- To quantify the ongoing investment in management efforts to prevent the establishment or to control the expansion of IAS;
- To understand the factors (environmental, economic, historical) affecting the permeability of European PAs to IAS in order to predict how European PAs will be affected in the future and guide future management priorities.
The project will focus on France as an intensive case-study, complemented by an extensive study of selected PAs across Europe. To meet the objectives, the project will involve the use of and contribution to existing databases on IAS (e.g. the IUCN Global Invasive Species Database), through a combination of data mining and questionnaires to/interviews with PA managers.
This dataset will be complemented by other relevant data, including on environmental variables, human occupation, socio-economic and historical data, both within PAs and more broadly at the regional and national level. Statistical models will then be used to test how different factors (ecological, economic, historical…) affect the threat posed by IAS on PAs.
The project will produce a spatially explicit database of IAS across European (and particularly French) PAs, as well as a quantification of the relationships between PA characteristics and their permeability to IAS. These results will inform recommendations on how to minimise the impacts of IAS on biodiversity in general, and PAs in particular.
- Braun M, Schindler S, Essl F. 2016. Distribution and management of invasive alien plant species in protected areas in Central Europe. Journal for Nature Conservation 33:48–57.
- Dimitrakopoulos PG, Koukoulas S, Galanidis A, Delipetrou P, Gounaridis D, Touloumi K, Arianoutsou M. 2017. Factors shaping alien plant species richness spatial patterns across Natura 2000 Special Areas of Conservation of Greece. Science of the Total Environment 601–602:461–468.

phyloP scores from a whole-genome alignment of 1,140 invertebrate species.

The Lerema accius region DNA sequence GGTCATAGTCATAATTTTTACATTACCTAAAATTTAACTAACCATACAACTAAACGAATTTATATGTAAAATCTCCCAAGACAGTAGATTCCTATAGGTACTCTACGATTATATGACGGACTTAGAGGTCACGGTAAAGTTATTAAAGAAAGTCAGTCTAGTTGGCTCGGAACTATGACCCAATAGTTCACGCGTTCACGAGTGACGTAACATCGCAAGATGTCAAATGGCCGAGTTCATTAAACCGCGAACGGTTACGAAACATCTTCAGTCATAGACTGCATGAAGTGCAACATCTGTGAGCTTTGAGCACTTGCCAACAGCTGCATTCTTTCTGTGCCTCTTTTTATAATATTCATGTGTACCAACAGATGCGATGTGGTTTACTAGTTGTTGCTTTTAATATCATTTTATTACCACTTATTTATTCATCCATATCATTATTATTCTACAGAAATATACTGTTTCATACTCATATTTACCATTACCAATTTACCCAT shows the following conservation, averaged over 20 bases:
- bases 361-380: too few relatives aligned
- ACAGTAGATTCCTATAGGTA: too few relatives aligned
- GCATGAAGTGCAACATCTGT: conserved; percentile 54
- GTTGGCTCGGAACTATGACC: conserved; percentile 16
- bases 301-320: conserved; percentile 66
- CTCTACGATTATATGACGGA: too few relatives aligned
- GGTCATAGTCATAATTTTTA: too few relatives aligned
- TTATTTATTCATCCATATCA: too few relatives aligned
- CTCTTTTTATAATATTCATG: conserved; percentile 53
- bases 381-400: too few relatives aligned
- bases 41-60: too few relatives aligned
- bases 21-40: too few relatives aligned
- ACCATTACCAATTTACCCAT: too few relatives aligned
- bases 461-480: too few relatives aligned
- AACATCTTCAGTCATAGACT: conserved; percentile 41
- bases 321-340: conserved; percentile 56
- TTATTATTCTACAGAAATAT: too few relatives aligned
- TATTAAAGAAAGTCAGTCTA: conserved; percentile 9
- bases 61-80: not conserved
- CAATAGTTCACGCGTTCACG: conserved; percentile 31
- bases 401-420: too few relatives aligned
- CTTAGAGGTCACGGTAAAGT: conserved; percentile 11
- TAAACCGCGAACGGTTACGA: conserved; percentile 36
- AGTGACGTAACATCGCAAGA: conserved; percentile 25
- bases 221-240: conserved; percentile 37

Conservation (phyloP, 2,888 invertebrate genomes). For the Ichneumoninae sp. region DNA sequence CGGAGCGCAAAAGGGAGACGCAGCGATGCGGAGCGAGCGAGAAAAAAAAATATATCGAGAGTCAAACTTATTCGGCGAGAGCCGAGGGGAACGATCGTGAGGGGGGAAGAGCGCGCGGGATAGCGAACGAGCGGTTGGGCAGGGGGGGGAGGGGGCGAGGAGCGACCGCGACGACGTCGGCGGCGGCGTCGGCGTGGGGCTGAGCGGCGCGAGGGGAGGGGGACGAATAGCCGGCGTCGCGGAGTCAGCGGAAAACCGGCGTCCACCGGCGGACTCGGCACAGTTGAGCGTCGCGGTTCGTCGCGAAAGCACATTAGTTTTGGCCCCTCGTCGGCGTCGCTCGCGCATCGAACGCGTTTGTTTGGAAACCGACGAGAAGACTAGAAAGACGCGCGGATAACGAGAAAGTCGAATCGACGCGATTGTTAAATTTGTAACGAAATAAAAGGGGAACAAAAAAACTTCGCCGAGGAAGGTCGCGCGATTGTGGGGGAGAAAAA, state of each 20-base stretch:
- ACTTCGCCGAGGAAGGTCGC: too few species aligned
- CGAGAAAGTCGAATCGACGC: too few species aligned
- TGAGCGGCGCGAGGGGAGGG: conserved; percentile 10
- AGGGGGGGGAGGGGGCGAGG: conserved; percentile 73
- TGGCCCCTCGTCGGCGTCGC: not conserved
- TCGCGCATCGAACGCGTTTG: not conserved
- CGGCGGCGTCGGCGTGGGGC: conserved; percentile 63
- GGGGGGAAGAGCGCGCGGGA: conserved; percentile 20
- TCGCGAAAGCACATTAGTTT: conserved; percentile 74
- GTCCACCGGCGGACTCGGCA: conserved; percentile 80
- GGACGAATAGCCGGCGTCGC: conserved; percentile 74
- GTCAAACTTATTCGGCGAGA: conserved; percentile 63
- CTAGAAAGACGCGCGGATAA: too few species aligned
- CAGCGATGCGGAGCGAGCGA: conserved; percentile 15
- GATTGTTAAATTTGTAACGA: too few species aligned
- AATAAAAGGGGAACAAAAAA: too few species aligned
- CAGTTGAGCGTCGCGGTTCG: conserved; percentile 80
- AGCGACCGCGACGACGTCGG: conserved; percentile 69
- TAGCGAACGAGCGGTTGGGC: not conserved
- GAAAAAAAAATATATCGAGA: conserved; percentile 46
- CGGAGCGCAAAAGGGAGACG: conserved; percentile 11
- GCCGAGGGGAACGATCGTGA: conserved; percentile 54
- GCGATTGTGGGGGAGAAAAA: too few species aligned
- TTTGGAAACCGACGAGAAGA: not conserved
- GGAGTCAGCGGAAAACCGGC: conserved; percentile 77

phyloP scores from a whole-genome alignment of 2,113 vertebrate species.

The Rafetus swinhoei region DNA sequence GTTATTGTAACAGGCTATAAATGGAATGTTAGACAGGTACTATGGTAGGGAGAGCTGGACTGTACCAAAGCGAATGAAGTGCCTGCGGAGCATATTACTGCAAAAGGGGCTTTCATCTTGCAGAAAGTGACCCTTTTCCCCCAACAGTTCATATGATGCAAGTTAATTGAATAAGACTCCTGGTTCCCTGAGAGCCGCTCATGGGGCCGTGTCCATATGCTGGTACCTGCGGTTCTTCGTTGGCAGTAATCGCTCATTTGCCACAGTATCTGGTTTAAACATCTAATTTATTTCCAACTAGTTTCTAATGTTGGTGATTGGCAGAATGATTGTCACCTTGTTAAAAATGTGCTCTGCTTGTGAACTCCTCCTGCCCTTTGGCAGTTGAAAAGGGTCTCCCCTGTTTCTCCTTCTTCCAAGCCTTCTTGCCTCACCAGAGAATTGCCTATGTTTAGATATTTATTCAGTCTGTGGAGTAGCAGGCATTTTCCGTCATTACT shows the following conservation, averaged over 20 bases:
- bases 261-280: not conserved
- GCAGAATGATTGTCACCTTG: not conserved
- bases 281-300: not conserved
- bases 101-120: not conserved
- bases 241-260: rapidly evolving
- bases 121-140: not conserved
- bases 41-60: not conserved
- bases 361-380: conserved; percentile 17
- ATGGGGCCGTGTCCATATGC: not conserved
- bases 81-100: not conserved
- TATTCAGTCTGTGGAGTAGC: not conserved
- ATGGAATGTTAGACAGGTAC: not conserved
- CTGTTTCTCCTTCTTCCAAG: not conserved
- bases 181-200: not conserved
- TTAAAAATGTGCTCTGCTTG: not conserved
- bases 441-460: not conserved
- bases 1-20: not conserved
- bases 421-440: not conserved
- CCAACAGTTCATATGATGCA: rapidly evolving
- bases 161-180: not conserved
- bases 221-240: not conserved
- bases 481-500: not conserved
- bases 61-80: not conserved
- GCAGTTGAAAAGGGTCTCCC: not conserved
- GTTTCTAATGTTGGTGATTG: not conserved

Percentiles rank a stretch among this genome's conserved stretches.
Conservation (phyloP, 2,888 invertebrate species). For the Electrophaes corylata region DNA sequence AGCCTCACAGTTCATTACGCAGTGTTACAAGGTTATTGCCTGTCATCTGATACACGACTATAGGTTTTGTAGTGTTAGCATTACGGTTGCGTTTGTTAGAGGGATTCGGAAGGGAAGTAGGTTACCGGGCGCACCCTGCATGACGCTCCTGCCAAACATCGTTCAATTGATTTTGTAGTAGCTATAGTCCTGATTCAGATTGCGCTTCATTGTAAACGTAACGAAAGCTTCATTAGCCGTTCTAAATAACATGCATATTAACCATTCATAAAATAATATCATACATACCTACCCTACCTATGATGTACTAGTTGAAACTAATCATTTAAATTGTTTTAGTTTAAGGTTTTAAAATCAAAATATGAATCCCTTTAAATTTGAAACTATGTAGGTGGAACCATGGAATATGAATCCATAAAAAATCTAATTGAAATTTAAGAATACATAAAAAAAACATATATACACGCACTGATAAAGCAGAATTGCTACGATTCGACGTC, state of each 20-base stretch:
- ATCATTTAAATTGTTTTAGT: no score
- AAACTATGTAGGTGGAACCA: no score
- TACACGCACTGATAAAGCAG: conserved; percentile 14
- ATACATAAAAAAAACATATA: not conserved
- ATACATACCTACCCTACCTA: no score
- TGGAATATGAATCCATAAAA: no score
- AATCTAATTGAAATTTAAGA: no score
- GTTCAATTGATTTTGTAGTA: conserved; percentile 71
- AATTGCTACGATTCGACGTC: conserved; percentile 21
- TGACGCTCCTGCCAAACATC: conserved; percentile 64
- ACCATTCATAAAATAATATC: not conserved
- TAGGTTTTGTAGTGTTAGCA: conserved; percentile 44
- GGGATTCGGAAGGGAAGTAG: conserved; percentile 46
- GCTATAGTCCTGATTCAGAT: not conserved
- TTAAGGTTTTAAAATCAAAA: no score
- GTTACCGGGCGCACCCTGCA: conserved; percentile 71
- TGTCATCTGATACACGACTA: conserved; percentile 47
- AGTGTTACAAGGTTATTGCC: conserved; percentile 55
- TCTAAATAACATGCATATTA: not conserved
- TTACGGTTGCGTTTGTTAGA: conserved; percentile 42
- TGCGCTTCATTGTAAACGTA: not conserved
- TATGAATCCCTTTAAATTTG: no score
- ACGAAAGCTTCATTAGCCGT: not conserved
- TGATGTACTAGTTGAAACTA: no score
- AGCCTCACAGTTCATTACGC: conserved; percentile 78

- Iacona GD, Price FD, Armsworth PR. 2014. Predicting the invadedness of protected areas. Diversity and Distributions 20:430–439.
- Monaco, A., Genovesi, P. 2014. European Guidelines on Protected Areas and Invasive Alien Species. Council of Europe, Strasbourg, Regional Parks Agency – Lazio Region, Rome.
The PDFs of these articles can be downloaded here.
Institutional context and Supervision
The PhD student will be hired by the Centre National de la Recherche Scientifique (CNRS), the largest public research organisation in France, and enrolled as a PhD candidate at the University of Montpellier. S/he will be physically based at the Centre d'Ecologie Fonctionnelle et Evolutive (CEFE), in Montpellier, France. The CEFE is the largest research centre in Ecology in France, and a Joint Research Unit of the CNRS and the University of Montpellier. The academic supervisor of this project is Anne Charpentier, Lecturer at the University of Montpellier.
This project is in close collaboration with the International Union for Conservation of Nature, (IUCN) and the UN Environment World Conservation Monitoring Centre (UNEP-WCMC). IUCN is a membership Union of both government and civil society organisations. It provides public, private and non-governmental organisations with the knowledge and tools that enable human progress, economic development and nature conservation to take place together. The student will be supervised by Kevin Smith, Invasive Species Programme Officer.